NHS Guide to the male ‘mid-life crisis’

The male midlife crisis is often made fun of, but for many men it is a distressing experience.

A male midlife crisis can happen when men think they’ve reached life’s halfway stage. Anxieties over what they’ve accomplished so far, either in their job or personal life, can cause a period of depression. In men, this usually happens between the ages of 35 and 50 and can last for up to 10 years.

It’s a controversial syndrome that health experts think is related to the brain or to hormonal changes. While it may be a great source of jokes and amusement for some, for those affected it can be quite debilitating.

Dr Derek Milne, a clinical psychologist, and author of the book Coping with a Mid-life Crisis, says it’s a poorly researched topic.

“What data we do have of a scientific kind are limited in terms of the quality and the surveys that exist,” he says.

“Literature on the midlife crisis mostly comes out in book form, by journalists rather than trained researchers. These are sketchy, descriptive accounts that wouldn’t normally be published in a scientific journal.

‘A time of growth’

When it comes to the midlife crisis, Dr Milne says everyone’s circumstances are different.

“I would guess it affects a significantly small amount of the population. Somewhere around 20% of people (mostly men) will have gone through this by the time they’re 50.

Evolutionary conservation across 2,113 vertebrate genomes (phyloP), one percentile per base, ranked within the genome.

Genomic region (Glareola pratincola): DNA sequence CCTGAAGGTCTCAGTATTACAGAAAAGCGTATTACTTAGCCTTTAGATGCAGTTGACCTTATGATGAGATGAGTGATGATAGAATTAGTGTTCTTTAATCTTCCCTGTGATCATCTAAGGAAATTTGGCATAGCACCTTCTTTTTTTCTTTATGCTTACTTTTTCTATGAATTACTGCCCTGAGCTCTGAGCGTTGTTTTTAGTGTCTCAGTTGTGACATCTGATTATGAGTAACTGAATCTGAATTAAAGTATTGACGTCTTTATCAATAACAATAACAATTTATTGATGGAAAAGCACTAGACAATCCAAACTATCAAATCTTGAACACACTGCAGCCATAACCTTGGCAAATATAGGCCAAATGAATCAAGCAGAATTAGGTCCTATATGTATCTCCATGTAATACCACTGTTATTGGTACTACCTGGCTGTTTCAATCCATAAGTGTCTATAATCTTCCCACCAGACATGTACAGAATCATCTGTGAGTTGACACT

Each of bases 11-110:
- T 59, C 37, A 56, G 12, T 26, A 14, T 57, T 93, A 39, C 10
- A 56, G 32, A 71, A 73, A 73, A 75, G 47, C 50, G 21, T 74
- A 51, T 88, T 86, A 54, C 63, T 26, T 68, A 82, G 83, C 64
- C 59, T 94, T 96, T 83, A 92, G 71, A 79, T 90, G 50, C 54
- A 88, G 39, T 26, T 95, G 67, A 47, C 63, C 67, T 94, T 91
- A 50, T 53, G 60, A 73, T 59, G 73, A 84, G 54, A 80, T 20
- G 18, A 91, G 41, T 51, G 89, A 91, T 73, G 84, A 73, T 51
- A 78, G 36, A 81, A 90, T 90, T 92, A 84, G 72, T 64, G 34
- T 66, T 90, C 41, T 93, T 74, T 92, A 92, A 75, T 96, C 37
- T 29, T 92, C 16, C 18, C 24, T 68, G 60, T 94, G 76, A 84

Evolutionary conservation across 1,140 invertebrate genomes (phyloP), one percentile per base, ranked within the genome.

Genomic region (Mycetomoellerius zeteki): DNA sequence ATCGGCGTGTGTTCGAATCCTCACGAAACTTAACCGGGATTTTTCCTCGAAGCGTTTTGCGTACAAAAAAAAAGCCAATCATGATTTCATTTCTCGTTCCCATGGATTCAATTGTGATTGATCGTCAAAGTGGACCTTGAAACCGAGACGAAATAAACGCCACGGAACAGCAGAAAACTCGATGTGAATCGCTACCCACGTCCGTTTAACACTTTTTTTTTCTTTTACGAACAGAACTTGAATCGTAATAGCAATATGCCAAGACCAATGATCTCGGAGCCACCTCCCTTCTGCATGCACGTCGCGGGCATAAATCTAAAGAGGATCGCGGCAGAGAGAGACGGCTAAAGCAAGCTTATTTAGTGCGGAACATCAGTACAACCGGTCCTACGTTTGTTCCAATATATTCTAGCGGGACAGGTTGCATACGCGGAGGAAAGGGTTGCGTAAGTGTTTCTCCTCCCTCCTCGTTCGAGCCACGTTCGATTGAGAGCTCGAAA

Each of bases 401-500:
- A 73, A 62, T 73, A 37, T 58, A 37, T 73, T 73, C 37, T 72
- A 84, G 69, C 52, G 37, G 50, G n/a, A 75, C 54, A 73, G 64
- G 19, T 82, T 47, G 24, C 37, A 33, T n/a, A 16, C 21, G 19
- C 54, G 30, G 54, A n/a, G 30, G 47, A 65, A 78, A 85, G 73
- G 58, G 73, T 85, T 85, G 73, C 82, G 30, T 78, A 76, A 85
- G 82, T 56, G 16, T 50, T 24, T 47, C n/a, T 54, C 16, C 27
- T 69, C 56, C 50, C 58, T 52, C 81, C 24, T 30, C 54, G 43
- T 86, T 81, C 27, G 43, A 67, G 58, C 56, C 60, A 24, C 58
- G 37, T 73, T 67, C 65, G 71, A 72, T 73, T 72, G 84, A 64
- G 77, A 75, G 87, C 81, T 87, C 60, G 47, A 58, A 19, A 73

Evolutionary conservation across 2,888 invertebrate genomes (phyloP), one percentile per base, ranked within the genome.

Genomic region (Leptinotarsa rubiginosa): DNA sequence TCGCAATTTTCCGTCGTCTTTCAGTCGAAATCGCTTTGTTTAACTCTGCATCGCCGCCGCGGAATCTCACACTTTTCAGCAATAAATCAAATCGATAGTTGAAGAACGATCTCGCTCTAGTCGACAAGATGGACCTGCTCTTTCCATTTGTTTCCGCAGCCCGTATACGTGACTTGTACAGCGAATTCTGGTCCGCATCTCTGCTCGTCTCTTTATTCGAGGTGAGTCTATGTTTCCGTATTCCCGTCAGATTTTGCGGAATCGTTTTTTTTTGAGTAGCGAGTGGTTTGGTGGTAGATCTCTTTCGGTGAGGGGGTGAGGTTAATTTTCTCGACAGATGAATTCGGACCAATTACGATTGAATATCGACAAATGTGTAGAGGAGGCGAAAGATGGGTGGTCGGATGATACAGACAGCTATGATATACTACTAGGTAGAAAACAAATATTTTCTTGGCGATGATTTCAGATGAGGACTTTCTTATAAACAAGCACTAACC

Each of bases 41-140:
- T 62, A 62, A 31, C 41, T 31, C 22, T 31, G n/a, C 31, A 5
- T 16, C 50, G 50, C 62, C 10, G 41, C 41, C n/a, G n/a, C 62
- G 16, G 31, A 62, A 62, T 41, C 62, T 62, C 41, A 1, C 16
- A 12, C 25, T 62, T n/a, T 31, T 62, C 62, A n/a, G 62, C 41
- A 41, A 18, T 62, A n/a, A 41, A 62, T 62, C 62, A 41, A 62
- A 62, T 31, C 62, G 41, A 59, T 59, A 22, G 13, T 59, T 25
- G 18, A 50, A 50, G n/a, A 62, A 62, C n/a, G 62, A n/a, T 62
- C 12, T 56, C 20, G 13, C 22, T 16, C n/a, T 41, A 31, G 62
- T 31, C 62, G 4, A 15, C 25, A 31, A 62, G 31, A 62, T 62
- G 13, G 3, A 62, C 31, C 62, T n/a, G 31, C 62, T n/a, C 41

“My book is all about coping,” he says, “and if I was giving advice on how to cope I’d suggest telling your GP you’re feeling depressed, because depression makes up a significant portion of the midlife crisis”.

“I would, however, recommend that you see a psychologist or counsellor and have it treated as a psychological condition and not through medication.”

Dr Milne says the important thing is to ‘thrive’. “Even if there are times when all you feel you can do is survive to the next day, the goal is thriving, and I believe that we do this best when we view our current crisis as a time of growth and personal change.”

The best advice is to see your GP and get help. Depression can be triggered by a major life change, such as divorce, separation, long-term illness, bereavement or job loss. Sometimes there appears to be no obvious reason.

The point is, if you feel very low for more than a couple of weeks, it is vital that you go to your GP for help. You may be prescribed antidepressants or referred to a counsellor.

Ways to help avoid depression include regular exercise, which can ease tension and trigger brain chemicals that improve mood (endorphins), eating well and sleeping well. Most of all, don’t bottle your feelings up.